Tuesday, February 9, 2016

Untuk Cikgu yang sangat dihormati

ANNA SALLEH: I recently had the pleasure of connecting with a University of Malaya student of SBJ's, Dr Dawn Morais now in Honolulu, Hawaii. Apparently it is actually a re-connection since she remembers me hanging round the Experimental Theatre in the 1970s as a child! Abah always spoke very highly of Dawn - turns out the feelings are mutual. Dawn subsequently dedicated a whole chapter on SBJ's contribution to Malaysian literature in her PhD thesis - which we hope to see come out in book form some time before too long.

Meanwhile, Dawn has been listening to some the recently-posted 'smart phone' recordings of SBJ, and has penned these few words in honour of her 'Cikgu' - 'yang sangat dihormati.'

DAWN MORAIS: I just listened to a recent recording of Salleh Ben Joned reading from two of his poems. Hearing that familiar voice, the same boyish chuckle, the sly irreverence, was like traveling in a time machine. I was back on the campus of the University of Malaya as an undergraduate, listening to Salleh teach us, by example, how to break the rules!

It says something about Salleh’s gifts as a teacher, that despite being a fairly conventional Catholic student who took few risks, if any, I found lessons for a lifetime in the things he said and did – some of which have become the stuff of urban legend. Except the legends are (mostly) true! To this day, I cannot read the poetry and prose that came out of his self-confessed “stinking big mouth” without both laughing and agreeing.

Nearly four decades after I first entered his classroom as an undergraduate, and worked behind the scenes with him as he directed our student production of Brecht’s “A Man’s a Man,” I remain deeply grateful that Malaysia has been blessed with a voice - a Malay voice - that speaks for who we can be as Malaysians. It is an earthy, devil-may-care voice that no amount of censorship can ever silence because too many Malaysians have heard it, and responded to it, and own it as theirs to treasure and share.

Sajak-sajak Salleh give us hope that we are better than our pemimpin tell us we are. His defiant poems and essays mock the idea that we are not supposed to use the “akal yang di beri oleh Tuhan” (God-given intelligence) for anything other than “cari makan” (making a living). Next to the mind-numbing processed cheese of the “Malaysia Truly Asia” tourism campaigns, he gives us a rich spread of pungent introspection and salty observation. He is a gift and a guide who goes off the officially approved track to give all who want to know and understand the Malaysia that lies beneath the shame-covers and the faux piety of our so-called leaders - a glimpse of what we once were, and could be again.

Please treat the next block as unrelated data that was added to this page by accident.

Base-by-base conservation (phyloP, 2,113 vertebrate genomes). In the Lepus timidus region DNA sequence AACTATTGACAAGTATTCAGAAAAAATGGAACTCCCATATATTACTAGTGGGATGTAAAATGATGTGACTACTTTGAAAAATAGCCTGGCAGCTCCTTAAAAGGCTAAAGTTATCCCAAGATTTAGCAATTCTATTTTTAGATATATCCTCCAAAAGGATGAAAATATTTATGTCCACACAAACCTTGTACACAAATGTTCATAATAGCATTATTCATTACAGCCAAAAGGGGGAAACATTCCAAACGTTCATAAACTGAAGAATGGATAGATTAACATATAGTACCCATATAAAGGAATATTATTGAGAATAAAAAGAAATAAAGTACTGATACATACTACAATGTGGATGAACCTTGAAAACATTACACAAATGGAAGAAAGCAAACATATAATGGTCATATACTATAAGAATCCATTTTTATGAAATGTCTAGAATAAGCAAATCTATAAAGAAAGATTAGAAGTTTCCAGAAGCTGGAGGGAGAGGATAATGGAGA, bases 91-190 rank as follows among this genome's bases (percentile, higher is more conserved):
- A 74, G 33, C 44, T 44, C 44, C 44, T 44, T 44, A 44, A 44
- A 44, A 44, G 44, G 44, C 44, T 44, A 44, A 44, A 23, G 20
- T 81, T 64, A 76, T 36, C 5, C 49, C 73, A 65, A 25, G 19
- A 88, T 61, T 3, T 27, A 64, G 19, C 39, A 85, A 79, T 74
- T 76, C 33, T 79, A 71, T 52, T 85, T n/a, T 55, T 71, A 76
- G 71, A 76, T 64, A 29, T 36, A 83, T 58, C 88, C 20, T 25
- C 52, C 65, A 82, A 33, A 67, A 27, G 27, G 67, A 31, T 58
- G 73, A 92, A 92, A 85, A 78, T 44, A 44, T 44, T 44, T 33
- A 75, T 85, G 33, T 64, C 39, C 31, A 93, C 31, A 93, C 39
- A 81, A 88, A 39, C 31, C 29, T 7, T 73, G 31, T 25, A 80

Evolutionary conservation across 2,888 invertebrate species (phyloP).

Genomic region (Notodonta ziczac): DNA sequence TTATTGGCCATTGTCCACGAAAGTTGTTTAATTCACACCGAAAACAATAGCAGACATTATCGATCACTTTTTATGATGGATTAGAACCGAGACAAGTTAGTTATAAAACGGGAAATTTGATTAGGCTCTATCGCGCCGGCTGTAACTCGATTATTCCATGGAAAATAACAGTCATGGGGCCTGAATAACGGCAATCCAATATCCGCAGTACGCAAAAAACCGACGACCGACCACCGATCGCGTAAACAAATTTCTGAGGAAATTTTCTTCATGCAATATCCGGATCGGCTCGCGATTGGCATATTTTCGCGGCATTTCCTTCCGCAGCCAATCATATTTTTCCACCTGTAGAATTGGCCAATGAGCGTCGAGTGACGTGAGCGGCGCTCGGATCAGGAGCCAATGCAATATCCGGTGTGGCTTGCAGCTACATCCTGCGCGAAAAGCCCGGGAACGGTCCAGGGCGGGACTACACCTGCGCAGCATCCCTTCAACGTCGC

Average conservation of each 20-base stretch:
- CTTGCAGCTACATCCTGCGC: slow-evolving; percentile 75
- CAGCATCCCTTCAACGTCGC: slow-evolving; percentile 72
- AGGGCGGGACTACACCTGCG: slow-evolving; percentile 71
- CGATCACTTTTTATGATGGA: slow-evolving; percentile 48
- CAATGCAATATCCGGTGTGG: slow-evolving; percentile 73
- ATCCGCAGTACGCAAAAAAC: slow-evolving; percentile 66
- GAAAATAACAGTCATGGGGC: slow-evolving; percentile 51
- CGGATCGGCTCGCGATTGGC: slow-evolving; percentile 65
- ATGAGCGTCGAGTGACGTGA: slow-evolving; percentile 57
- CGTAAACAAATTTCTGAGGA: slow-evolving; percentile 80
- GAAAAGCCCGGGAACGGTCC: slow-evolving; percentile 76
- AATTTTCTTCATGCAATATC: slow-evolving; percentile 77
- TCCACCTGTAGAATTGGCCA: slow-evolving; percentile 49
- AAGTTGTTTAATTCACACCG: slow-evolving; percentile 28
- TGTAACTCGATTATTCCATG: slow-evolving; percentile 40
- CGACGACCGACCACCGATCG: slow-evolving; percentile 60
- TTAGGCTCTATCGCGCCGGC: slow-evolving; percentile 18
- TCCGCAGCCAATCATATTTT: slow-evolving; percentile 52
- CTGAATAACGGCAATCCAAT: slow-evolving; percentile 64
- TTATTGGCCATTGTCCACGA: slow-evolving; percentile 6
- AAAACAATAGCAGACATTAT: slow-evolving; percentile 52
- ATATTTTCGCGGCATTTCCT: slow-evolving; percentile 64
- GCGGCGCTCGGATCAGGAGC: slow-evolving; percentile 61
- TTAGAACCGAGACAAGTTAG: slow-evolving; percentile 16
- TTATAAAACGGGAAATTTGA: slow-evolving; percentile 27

Yes, we were a “kebudayaan rojak’ - with all its tangy complications. Salleh Ben Joned’s work is a key that helps unlock the cells of ethnic isolation that politicians keep trying to trap us in. He is the antidote to the tedium of what passes for making a living. He challenges us to get beyond “menjilat jari” (finger licking) as we eat “Ayam Kentucky” and drown in the mindlessness of TV. He points to the spice we could all put back into our lives if we stop accepting what is handed to us; if we allow ourselves to think, and breathe and walk into each other’s homes without fear of tainting ourselves with the touch of our neighbors and the aroma of their kitchens, and what’s cooking in their pots. It smells good, and tastes even better. We would be a better country and a better people if we would only, once again, allow ourselves to sit down and eat with our neighbors as we once did. Salleh writes to make us remember. Because forgetting is fatal.



  1. Thanks for this stirring reminiscence, Dawn. No greater reward for any dedicated teacher than a brilliant student like you!

  2. What a kind and generous comment, Antares. My daughter, Sheela Jane just completed her PhD journey at the University of Texas at Austin and starts this semester as an Assistant Professor at Dickinson College, Carlisle, Pennsylvania. Salleh visited PA at one time, I know. And I just found a copy of the playbook from the production of "A Man's a Man" by Bertolt Brecht that Salleh directed for us when I was an undergraduate and active in LIDRA(the Literary and Dramatic Association.) Will post that pix or send to Anna for posting. Brought back many good memories.

  3. I meant to add that Sheela Jane also drew from Salleh's work for her studies in Ethnic and Third World Literature.

  4. ...And I'm now in the process of citing some of Cikgu's essays for a talk I'm giving at the Singapore Literature Festival in New York at the end of September! Grateful to have his work as a vital source for my research on Malaysian literature and culture, and grateful for my Mum's many stories about him as a teacher, writer, and mentor.